National Retro Day which is celebrated annually on February 27, takes us back to a time before smartphones and the internet.
History of National Retro Day
National Retro Day was created for us to look back at a time before the internet, smartphones, and social media, a simpler time without the distractions sometimes called "the nice day". Aside from being a day to celebrate all things vintage, the overarching goal is to focus more on the people we're with rather than on our phones. It's a day to create memories and live in the moment with them, instead of being distracted by notifications or using technology to share those moments with the rest of the world. Both those who wanted to relive a bygone era and those who wanted to know what it was like joined in the celebration.
Participants can celebrate any vintage period they want. There is no specific definition of a time as "retro", although it is now generally seen as between the 1950s and 1990s. When it comes to vintage styles, the creators of the time encouraged celebrities wear it (vintage clothes), play it (classic game), drive it (vintage car) and display it (collection).
How to celebrate National Retro Day
Back in the days when face-to-face connectivity was the norm, not messaging, social networking, and video chat; come a time when dinner is more often eaten around the table than sitting in front of the television or with a smartphone in hand; to a time when children spend more time outside and play games that don't need the internet. It is advisable to spend the whole day without social networks, smartphones or internet. Here are some ideas on how to celebrate National Retro Day:
- Have dinner around the table with your family or friends.
- Call someone on a landline. You can use one in your home or a business, or you can use a public phone. Using a rotary phone may be the most appropriate of the day, but a push button phone is okay too.
- If you have a classic car, car or motorcycle, make sure you ride it.
- Watch movies at the drive-in cinema.
- Go to a video game.
- Play classic video games like Atari 2600, Sega Genesis, Nintendo or Super Nintendo.
- Show off your vintage memorabilia collection. It is possible that you will have a collection of some interesting things that you can show your friends.
- Listen to music from the second half of the 20th century on vinyl, 8-track tape, cassette, or even on compact discs. Choose a genre or an artist, or listen to a variety of both. Some popular genres from decades ago that you can listen to include rock and roll, disco, soul, funk, punk rock, country, hip hop, and pop.
- Listen to music on a jukebox without an Internet connection.
- Watch episodes of music shows like The Midnight Special, The Ed Sullivan Show, Soul Train or Hullabaloo.
- Watch an old TV show, such as The Andy Griffith Show, M*A*S*H, All in the Family, The Jeffersons, Cheers, Happy Days, Starsky and Hutch, and I Love Lucy. You can also watch documentaries about past decades, such as the miniseries The Sixties or the other CNN documentaries that follow it.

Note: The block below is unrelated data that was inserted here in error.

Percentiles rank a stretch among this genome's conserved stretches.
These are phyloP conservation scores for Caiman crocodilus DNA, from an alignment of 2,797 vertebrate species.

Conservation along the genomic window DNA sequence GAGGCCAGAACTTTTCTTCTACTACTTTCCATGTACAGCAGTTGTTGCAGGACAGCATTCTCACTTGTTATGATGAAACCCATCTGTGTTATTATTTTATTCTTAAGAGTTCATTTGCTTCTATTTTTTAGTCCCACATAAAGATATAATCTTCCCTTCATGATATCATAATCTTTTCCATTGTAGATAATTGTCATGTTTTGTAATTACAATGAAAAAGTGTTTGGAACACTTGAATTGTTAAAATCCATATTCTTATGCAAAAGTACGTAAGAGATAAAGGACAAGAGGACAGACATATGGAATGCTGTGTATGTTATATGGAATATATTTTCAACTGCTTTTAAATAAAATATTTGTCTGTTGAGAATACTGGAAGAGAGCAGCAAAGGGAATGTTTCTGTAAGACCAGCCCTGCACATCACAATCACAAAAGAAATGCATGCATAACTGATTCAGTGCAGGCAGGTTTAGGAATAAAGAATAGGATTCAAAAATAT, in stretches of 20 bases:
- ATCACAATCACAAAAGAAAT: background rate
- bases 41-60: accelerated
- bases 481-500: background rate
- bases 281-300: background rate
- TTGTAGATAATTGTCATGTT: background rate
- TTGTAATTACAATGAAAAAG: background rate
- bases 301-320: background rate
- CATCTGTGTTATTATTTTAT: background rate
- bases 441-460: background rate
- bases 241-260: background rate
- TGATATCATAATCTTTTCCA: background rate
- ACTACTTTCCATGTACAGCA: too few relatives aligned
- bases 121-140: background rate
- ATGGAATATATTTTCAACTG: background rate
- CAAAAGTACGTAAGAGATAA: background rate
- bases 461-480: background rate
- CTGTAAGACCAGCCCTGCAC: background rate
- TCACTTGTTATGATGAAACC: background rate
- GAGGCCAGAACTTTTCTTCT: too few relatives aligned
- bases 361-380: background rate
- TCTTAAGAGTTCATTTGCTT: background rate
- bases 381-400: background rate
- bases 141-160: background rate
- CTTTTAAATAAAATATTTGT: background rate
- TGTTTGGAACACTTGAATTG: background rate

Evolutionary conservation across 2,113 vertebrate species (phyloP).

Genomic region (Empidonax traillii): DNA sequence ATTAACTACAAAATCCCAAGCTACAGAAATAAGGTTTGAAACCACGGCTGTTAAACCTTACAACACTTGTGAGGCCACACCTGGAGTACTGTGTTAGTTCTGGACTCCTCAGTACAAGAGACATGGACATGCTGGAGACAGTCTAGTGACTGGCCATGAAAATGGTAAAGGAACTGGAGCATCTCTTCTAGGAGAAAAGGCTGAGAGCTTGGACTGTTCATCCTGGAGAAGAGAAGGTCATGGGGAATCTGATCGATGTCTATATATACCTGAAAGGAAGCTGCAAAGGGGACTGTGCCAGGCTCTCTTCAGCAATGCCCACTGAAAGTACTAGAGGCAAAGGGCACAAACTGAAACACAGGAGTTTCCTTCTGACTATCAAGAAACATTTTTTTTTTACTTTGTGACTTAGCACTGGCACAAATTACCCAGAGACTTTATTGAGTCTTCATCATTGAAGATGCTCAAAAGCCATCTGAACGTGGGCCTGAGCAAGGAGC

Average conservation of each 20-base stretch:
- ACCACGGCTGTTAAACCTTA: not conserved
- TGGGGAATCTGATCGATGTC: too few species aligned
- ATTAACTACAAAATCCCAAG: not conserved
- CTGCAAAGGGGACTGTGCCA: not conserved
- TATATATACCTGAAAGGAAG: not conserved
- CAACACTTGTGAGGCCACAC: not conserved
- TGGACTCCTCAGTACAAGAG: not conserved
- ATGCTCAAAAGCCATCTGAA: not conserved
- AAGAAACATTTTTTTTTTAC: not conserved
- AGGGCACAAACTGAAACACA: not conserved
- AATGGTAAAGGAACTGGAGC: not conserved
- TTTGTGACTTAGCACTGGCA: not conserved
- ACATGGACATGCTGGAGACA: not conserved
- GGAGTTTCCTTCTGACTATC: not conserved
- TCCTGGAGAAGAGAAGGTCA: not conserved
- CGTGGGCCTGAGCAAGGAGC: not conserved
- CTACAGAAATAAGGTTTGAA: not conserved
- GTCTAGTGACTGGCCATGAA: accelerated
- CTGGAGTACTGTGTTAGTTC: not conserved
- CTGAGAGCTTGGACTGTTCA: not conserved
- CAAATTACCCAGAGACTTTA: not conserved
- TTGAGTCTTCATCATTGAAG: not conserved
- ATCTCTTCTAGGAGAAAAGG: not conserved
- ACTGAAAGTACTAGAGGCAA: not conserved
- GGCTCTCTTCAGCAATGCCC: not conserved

- Watch a classic movie. From the 1950s, you can watch Rebel Without a Cause, On the Waterfront, North by Northwest, Some Like it Hot, Sunset Boulevard, or Vertigo; from the 1960s, you can watch The Graduate, Dr Strangelove: Or How I Learned to Stop Worrying and Love the Bomb, Psycho, The Apartment, In the Heat of the Night, Easy Rider, or Cool Hand Luke; from the 1970s, you can watch Taxi Driver, One Flew Over the Cuckoo's Nest, Alice doesn't Live Here Anymore, Harold and Maude, Network, All the President's Men, Jaws, Star Wars, or The Godfather; from the 1980s, you can watch Back to the Future, The Goonies, Ghostbusters, The Breakfast Club, E.T., or The Terminator; from the 1990s, you can watch Jurassic Park, The Shawshank Redemption, Forrest Gump, Fargo or American Beauty. While watching any of the shows or movies above, it's best to watch them on VHS or laser discs, or maybe DVDs, or on actual movies if you really want to watch them again. While many of them are available on streaming services, since you're not using the Internet today, that's not how you watch them.
- Read a printed newspaper.
- Write a handwritten letter to someone.
- Play a board game like Battleship, Monopoly, or Sorry.
- Buy or wear retro clothes. Styles change with the times. Some of the classic outfits often worn include bell bottoms, leather jackets, flats, and leisure suits.
- Pull your hair back, but it up into a tangled hairstyle or build it into a honeycomb.
- Get out and play some sport or ride a bike. You can also go to a rolling field.
- Eat at an indoor drive-in restaurant.
One of the official recommendations of the day was to share what you're doing vintage on social media using the hashtag #NationalRetroDay. This may seem ironic, since you also have to avoid the Internet or smartphones during the day. Perhaps you could use a vintage camera to take pictures of your experiences and then post them online tomorrow. National Retro Day also has a Facebook page that you can visit. Over the years, an official party was held on this day, and information about it was listed on the Facebook page.
ObservedNational Retro Day has been observed annually on February 27th.
Thursday, February 27th, 2020
Saturday, February 27th, 2021
Sunday, February 27th, 2022
Monday, February 27th, 2023
Tuesday, February 27th, 2024
Hermelinda A. Aguilar on February 9th, 2018
Robert Duran on February 9th, 2018
Tina Duran on February 9th, 2018